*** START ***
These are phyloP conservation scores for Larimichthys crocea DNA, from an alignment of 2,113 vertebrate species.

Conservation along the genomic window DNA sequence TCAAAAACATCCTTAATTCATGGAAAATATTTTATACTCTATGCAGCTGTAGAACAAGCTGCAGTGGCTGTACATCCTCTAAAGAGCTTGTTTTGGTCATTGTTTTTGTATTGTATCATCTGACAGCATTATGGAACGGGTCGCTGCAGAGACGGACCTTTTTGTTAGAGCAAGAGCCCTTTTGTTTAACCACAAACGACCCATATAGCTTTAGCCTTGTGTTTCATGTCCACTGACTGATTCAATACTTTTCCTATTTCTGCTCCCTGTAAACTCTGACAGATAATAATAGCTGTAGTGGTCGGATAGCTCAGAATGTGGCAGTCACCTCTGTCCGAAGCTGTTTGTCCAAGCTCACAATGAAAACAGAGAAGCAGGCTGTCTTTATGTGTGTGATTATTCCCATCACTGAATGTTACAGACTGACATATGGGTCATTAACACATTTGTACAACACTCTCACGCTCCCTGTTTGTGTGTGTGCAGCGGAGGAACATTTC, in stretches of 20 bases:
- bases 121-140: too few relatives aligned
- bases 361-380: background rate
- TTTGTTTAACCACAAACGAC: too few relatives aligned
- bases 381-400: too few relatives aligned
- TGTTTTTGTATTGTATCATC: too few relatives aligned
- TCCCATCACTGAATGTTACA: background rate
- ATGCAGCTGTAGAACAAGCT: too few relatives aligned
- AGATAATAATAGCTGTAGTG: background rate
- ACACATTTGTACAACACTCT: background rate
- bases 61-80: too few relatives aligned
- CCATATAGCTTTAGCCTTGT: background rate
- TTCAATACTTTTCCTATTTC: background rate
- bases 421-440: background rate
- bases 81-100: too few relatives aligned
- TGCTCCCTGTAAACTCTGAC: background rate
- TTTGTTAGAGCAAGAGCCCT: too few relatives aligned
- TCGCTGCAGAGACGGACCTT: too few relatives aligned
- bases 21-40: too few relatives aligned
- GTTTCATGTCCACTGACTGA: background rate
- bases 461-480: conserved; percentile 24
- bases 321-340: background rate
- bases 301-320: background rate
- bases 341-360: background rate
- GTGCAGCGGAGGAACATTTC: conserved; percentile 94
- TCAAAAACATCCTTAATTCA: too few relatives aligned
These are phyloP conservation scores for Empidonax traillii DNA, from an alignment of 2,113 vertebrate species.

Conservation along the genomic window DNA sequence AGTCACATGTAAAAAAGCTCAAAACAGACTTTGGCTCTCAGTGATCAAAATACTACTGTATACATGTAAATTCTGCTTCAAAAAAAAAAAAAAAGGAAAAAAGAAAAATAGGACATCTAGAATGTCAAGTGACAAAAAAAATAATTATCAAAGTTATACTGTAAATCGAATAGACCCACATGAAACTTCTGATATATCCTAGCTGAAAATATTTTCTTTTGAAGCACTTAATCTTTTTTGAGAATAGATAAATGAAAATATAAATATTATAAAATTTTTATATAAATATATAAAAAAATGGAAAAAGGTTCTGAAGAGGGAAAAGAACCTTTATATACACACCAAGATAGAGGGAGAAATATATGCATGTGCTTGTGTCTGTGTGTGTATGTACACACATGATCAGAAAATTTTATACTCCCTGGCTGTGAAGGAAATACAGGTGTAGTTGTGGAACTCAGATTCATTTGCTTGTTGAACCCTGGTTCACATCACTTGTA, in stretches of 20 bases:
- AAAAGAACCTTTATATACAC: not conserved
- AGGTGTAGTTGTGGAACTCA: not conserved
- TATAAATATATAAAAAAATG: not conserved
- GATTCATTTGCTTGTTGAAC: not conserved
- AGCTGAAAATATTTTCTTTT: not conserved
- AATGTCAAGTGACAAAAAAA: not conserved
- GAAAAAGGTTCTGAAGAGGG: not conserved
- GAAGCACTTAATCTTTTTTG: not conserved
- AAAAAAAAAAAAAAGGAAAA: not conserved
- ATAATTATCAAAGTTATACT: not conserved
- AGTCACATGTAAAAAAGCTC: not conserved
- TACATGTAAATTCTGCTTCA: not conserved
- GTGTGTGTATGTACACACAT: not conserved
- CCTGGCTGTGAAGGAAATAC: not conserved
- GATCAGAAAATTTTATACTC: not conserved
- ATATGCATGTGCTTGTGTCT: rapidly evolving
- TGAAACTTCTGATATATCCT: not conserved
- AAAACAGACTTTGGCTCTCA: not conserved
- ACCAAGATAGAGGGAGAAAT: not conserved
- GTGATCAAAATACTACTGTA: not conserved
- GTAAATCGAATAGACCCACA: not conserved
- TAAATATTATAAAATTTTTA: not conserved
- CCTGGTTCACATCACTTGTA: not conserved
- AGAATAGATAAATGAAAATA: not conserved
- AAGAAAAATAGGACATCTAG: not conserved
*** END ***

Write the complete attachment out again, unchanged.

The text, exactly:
These are phyloP conservation scores for Larimichthys crocea DNA, from an alignment of 2,113 vertebrate species.

Conservation along the genomic window DNA sequence TCAAAAACATCCTTAATTCATGGAAAATATTTTATACTCTATGCAGCTGTAGAACAAGCTGCAGTGGCTGTACATCCTCTAAAGAGCTTGTTTTGGTCATTGTTTTTGTATTGTATCATCTGACAGCATTATGGAACGGGTCGCTGCAGAGACGGACCTTTTTGTTAGAGCAAGAGCCCTTTTGTTTAACCACAAACGACCCATATAGCTTTAGCCTTGTGTTTCATGTCCACTGACTGATTCAATACTTTTCCTATTTCTGCTCCCTGTAAACTCTGACAGATAATAATAGCTGTAGTGGTCGGATAGCTCAGAATGTGGCAGTCACCTCTGTCCGAAGCTGTTTGTCCAAGCTCACAATGAAAACAGAGAAGCAGGCTGTCTTTATGTGTGTGATTATTCCCATCACTGAATGTTACAGACTGACATATGGGTCATTAACACATTTGTACAACACTCTCACGCTCCCTGTTTGTGTGTGTGCAGCGGAGGAACATTTC, in stretches of 20 bases:
- bases 121-140: too few relatives aligned
- bases 361-380: background rate
- TTTGTTTAACCACAAACGAC: too few relatives aligned
- bases 381-400: too few relatives aligned
- TGTTTTTGTATTGTATCATC: too few relatives aligned
- TCCCATCACTGAATGTTACA: background rate
- ATGCAGCTGTAGAACAAGCT: too few relatives aligned
- AGATAATAATAGCTGTAGTG: background rate
- ACACATTTGTACAACACTCT: background rate
- bases 61-80: too few relatives aligned
- CCATATAGCTTTAGCCTTGT: background rate
- TTCAATACTTTTCCTATTTC: background rate
- bases 421-440: background rate
- bases 81-100: too few relatives aligned
- TGCTCCCTGTAAACTCTGAC: background rate
- TTTGTTAGAGCAAGAGCCCT: too few relatives aligned
- TCGCTGCAGAGACGGACCTT: too few relatives aligned
- bases 21-40: too few relatives aligned
- GTTTCATGTCCACTGACTGA: background rate
- bases 461-480: conserved; percentile 24
- bases 321-340: background rate
- bases 301-320: background rate
- bases 341-360: background rate
- GTGCAGCGGAGGAACATTTC: conserved; percentile 94
- TCAAAAACATCCTTAATTCA: too few relatives aligned
These are phyloP conservation scores for Empidonax traillii DNA, from an alignment of 2,113 vertebrate species.

Conservation along the genomic window DNA sequence AGTCACATGTAAAAAAGCTCAAAACAGACTTTGGCTCTCAGTGATCAAAATACTACTGTATACATGTAAATTCTGCTTCAAAAAAAAAAAAAAAGGAAAAAAGAAAAATAGGACATCTAGAATGTCAAGTGACAAAAAAAATAATTATCAAAGTTATACTGTAAATCGAATAGACCCACATGAAACTTCTGATATATCCTAGCTGAAAATATTTTCTTTTGAAGCACTTAATCTTTTTTGAGAATAGATAAATGAAAATATAAATATTATAAAATTTTTATATAAATATATAAAAAAATGGAAAAAGGTTCTGAAGAGGGAAAAGAACCTTTATATACACACCAAGATAGAGGGAGAAATATATGCATGTGCTTGTGTCTGTGTGTGTATGTACACACATGATCAGAAAATTTTATACTCCCTGGCTGTGAAGGAAATACAGGTGTAGTTGTGGAACTCAGATTCATTTGCTTGTTGAACCCTGGTTCACATCACTTGTA, in stretches of 20 bases:
- AAAAGAACCTTTATATACAC: not conserved
- AGGTGTAGTTGTGGAACTCA: not conserved
- TATAAATATATAAAAAAATG: not conserved
- GATTCATTTGCTTGTTGAAC: not conserved
- AGCTGAAAATATTTTCTTTT: not conserved
- AATGTCAAGTGACAAAAAAA: not conserved
- GAAAAAGGTTCTGAAGAGGG: not conserved
- GAAGCACTTAATCTTTTTTG: not conserved
- AAAAAAAAAAAAAAGGAAAA: not conserved
- ATAATTATCAAAGTTATACT: not conserved
- AGTCACATGTAAAAAAGCTC: not conserved
- TACATGTAAATTCTGCTTCA: not conserved
- GTGTGTGTATGTACACACAT: not conserved
- CCTGGCTGTGAAGGAAATAC: not conserved
- GATCAGAAAATTTTATACTC: not conserved
- ATATGCATGTGCTTGTGTCT: rapidly evolving
- TGAAACTTCTGATATATCCT: not conserved
- AAAACAGACTTTGGCTCTCA: not conserved
- ACCAAGATAGAGGGAGAAAT: not conserved
- GTGATCAAAATACTACTGTA: not conserved
- GTAAATCGAATAGACCCACA: not conserved
- TAAATATTATAAAATTTTTA: not conserved
- CCTGGTTCACATCACTTGTA: not conserved
- AGAATAGATAAATGAAAATA: not conserved
- AAGAAAAATAGGACATCTAG: not conserved